A new report from the United Nations' High Commissioner for Human Rights (3/6/13) tallies the extent of the death and destruction from Israel's attacks on the Gaza Strip last November. The fighting, which lasted about a week, killed over 174 Palestinians in Gaza, including 22 children and 13 women. Six Israelis were killed.
But the headlines generated by the report focused on one child in Gaza, 11-month-old Omar al-Masharawi, and the claim that he was not killed by Israelis, as was originally reported.
The UN report recounts plenty of incidents. Among them:
-On 19 November, a father, his 12-year-old daughter, and his 19-year-old son were allegedly killed by a drone missile while collecting spearmint in a farm adjacent to their house in Ahmad Yassin Street, north of Gaza City.
-On 20 November, two 16-year-old boys were killed, allegedly by a drone missile, while hunting birds in an open area located approximately 700 meters away from the fence, east of Rafah, southern Gaza Strip. Relatives of the victims reported that the IDF did not grant access to the ambulances to retrieve the bodies for at least five hours.
-On 18 November, an Israeli air strike without prior warning hit a three-story house belonging to the Al-Dalou family in Al-Nasser neighborhood, central Gaza City. The airstrike killed 12 people, five of whom were children and four were women.
-The IDF targeted residential buildings and properties during the last few days of the crisis, with some reports estimating that a total of 382 residences were destroyed or sustained severe damages due to Israeli attacks.
-During the crisis the IDF attacked several media offices and journalists in Gaza City. Such attacks killed two cameramen traveling in a car marked as a press vehicle, and injured at least eight journalists.
But the stories we are seeing now are about a death that might not be attributed to Israeli violence. "UN Ties Gaza Baby's Death to Palestinians" was the headline of a New York Times piece (3/12/13). An Associated Press report (3/11/13) is headlined "UN: Palestinian Militants Likely Killed Gaza Baby." That piece referred to the photo of Omar's body being held his father, BBC cameraman Jihad al-Masharawi, as " an image that became a symbol of what Palestinians said was Israeli aggression."
Of course what Palestinians "said was Israeli aggression" was actually Israeli aggression, as the death toll and the UN report would indicate. But the AP article is instructive; of the report's 18 paragraphs, 12 are about the dispute over Omar; the piece winds down by noting, as if it hardly matters, the rest of the record the U.N. report:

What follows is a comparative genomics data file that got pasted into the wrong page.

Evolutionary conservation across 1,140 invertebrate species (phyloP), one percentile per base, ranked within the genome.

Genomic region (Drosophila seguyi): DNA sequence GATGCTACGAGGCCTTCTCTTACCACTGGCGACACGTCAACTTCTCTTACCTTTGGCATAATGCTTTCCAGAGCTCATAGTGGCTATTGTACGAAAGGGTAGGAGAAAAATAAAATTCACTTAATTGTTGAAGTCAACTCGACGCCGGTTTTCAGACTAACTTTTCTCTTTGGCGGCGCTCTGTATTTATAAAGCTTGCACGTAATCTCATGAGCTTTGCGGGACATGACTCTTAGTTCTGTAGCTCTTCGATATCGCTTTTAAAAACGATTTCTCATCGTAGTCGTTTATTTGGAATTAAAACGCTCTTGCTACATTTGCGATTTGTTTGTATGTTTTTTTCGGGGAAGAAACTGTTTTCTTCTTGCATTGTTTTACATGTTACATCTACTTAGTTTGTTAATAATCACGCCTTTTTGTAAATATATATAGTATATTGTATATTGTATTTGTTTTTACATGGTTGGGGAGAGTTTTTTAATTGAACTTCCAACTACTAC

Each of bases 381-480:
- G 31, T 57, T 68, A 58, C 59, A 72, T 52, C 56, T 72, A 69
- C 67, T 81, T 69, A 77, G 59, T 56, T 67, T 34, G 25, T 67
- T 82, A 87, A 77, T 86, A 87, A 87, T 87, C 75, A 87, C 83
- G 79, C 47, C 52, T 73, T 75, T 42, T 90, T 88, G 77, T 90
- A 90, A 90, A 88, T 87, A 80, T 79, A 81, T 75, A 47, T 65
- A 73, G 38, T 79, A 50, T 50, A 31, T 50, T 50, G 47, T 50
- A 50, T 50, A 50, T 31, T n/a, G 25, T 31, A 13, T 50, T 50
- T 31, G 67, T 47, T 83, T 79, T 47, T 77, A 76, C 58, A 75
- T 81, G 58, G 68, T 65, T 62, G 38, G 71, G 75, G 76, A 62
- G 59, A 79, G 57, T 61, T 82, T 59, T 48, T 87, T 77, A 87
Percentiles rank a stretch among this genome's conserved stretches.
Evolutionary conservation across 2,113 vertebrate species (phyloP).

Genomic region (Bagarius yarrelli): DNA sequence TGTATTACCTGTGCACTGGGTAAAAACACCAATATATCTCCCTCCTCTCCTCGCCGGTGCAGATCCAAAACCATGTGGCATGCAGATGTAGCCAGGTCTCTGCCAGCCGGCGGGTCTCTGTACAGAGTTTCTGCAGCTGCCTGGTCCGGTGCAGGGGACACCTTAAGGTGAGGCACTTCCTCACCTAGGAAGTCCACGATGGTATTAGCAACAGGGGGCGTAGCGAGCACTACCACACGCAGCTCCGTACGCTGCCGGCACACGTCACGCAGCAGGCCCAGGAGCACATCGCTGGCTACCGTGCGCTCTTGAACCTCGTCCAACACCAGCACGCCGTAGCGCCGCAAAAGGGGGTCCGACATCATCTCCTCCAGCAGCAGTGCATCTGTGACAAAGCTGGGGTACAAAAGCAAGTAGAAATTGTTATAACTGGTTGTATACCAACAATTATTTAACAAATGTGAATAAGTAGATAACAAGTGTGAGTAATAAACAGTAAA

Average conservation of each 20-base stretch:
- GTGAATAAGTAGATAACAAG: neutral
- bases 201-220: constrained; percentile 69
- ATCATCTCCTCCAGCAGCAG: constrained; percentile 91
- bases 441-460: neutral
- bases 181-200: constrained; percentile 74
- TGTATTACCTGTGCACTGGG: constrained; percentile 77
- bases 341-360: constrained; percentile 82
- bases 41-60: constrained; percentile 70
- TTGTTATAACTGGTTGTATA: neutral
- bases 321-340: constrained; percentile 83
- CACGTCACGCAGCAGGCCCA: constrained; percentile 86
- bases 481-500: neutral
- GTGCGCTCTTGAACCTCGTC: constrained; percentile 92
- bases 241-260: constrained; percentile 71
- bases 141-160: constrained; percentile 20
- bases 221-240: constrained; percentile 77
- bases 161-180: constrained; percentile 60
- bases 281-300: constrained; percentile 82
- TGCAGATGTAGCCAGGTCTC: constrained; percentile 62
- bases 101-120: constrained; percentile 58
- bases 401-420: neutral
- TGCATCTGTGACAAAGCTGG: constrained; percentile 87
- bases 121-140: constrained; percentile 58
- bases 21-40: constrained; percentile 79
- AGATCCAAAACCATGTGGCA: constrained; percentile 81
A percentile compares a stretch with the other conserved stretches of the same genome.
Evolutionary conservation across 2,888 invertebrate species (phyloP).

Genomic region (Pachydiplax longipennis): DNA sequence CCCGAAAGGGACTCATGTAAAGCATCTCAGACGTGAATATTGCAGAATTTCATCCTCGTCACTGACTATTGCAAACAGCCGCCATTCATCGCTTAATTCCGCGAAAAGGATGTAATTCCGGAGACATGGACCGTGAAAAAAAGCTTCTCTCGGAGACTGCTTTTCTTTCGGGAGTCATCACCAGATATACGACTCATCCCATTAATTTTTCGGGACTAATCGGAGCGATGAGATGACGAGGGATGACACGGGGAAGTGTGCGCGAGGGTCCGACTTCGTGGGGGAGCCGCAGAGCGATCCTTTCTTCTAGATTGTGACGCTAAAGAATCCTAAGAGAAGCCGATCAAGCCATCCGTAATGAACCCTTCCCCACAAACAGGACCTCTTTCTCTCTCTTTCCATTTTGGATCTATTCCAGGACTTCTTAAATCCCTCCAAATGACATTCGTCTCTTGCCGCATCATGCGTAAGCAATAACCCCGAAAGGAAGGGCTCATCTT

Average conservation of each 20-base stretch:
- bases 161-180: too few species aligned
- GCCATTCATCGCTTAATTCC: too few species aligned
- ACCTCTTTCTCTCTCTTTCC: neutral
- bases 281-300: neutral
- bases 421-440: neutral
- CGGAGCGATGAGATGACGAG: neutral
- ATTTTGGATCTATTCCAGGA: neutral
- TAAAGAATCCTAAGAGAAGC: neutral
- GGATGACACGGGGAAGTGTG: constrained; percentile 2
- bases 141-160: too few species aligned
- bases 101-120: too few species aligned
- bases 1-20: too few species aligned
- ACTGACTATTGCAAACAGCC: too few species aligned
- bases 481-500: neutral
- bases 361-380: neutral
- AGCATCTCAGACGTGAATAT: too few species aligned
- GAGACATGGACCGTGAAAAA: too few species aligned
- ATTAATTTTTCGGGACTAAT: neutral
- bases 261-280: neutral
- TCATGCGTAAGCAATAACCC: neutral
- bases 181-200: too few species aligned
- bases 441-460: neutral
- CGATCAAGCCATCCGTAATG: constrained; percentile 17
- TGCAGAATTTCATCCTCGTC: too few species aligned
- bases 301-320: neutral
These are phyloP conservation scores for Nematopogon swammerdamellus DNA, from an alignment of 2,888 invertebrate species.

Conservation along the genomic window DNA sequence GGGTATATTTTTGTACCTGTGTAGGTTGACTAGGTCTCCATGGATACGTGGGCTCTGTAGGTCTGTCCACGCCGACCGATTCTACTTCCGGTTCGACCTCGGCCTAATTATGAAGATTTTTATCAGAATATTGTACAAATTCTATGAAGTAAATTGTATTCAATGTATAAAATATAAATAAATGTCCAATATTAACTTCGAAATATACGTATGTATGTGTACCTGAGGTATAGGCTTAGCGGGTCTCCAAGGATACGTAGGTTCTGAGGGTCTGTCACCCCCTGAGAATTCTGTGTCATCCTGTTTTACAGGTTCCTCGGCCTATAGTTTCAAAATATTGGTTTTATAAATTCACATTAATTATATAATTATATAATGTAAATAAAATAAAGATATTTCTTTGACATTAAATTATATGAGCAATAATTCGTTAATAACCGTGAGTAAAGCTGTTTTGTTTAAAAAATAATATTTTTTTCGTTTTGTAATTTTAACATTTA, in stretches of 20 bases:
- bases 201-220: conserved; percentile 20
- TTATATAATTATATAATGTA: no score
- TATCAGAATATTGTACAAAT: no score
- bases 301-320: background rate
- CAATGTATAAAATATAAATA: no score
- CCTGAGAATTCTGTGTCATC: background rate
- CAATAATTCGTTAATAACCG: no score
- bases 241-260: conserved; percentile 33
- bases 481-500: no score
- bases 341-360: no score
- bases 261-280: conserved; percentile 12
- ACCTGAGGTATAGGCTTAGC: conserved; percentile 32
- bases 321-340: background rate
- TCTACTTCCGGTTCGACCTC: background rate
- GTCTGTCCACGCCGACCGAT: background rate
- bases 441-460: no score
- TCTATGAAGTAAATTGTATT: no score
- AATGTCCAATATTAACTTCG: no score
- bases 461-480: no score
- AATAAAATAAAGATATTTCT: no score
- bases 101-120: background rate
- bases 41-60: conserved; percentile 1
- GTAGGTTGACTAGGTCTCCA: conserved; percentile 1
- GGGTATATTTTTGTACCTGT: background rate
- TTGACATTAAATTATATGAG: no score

In the same report, the authors also criticized Israel for appearing to disregard civilians while pursuing militants and military targets, and for targeting civilian sites, like hospitals, bridges and media offices.
Among many cases, they noted an 84-year-old man and his 14-year-old granddaughter were killed by an Israeli military strike on November 21 while they were in their olive orchard on Gaza's eastern border. They also cited an Israeli airstrike on a crowded Gaza City neighborhood that killed 12 people, including five children and four women.
So what did the UN actually report about Omar al-Masharawi? It would appear to be all of this:
On 14 November, a woman, an 11-month-old infant, and an 18-year-old adult in Al-Zaitoun were killed by what appeared to be a Palestinian rocket that fell short of Israel.
It's possible that the UN has solid information to back up this claim. But the New York Times report noted
The BBC has reported that privately, military officials told journalists at the time that Israel had aimed at a militant who was hiding in the building.
And the Associated Press noted that the UN "couldn't 'unequivocally conclude' that the death was caused by an errantly fired Palestinian rocket."
The BBC (3/11/13) casts doubt on the attribution of the infant's death to a Palestinian rocket, noting "that the Israeli military had reported no rockets being fired out of Gaza so soon after the start of the conflict." It also pointed out that UN team, arriving four weeks after the attack, "did not carry out a forensic investigation, but said their team did not think the damage was consistent with an Israeli air strike." Al-Masharawi's father, for his part, calls the UN finding "rubbish."
So the incident is murky at best. It recalls the dispute over Israeli attacks on the West Bank city of Jenin in 2002. Early reports suggested that the death toll could have been between 100 and 200, according to Israeli sources; a subsequent investigation by Human Rights Watch counted 52 deaths. Nonetheless, Jenin is often recalled (FAIR Media Advisory, 5/10/02) primarily as a lesson that Palestinian claims of a "massacre" did not hold up to scrutiny.
The danger is that this could turn into the same kind of story, and the death of a child will be remembered not as a tragedy but as a case of erroneous attribution–or, as the AP put it, "a symbol of what Palestinians said was Israeli aggression."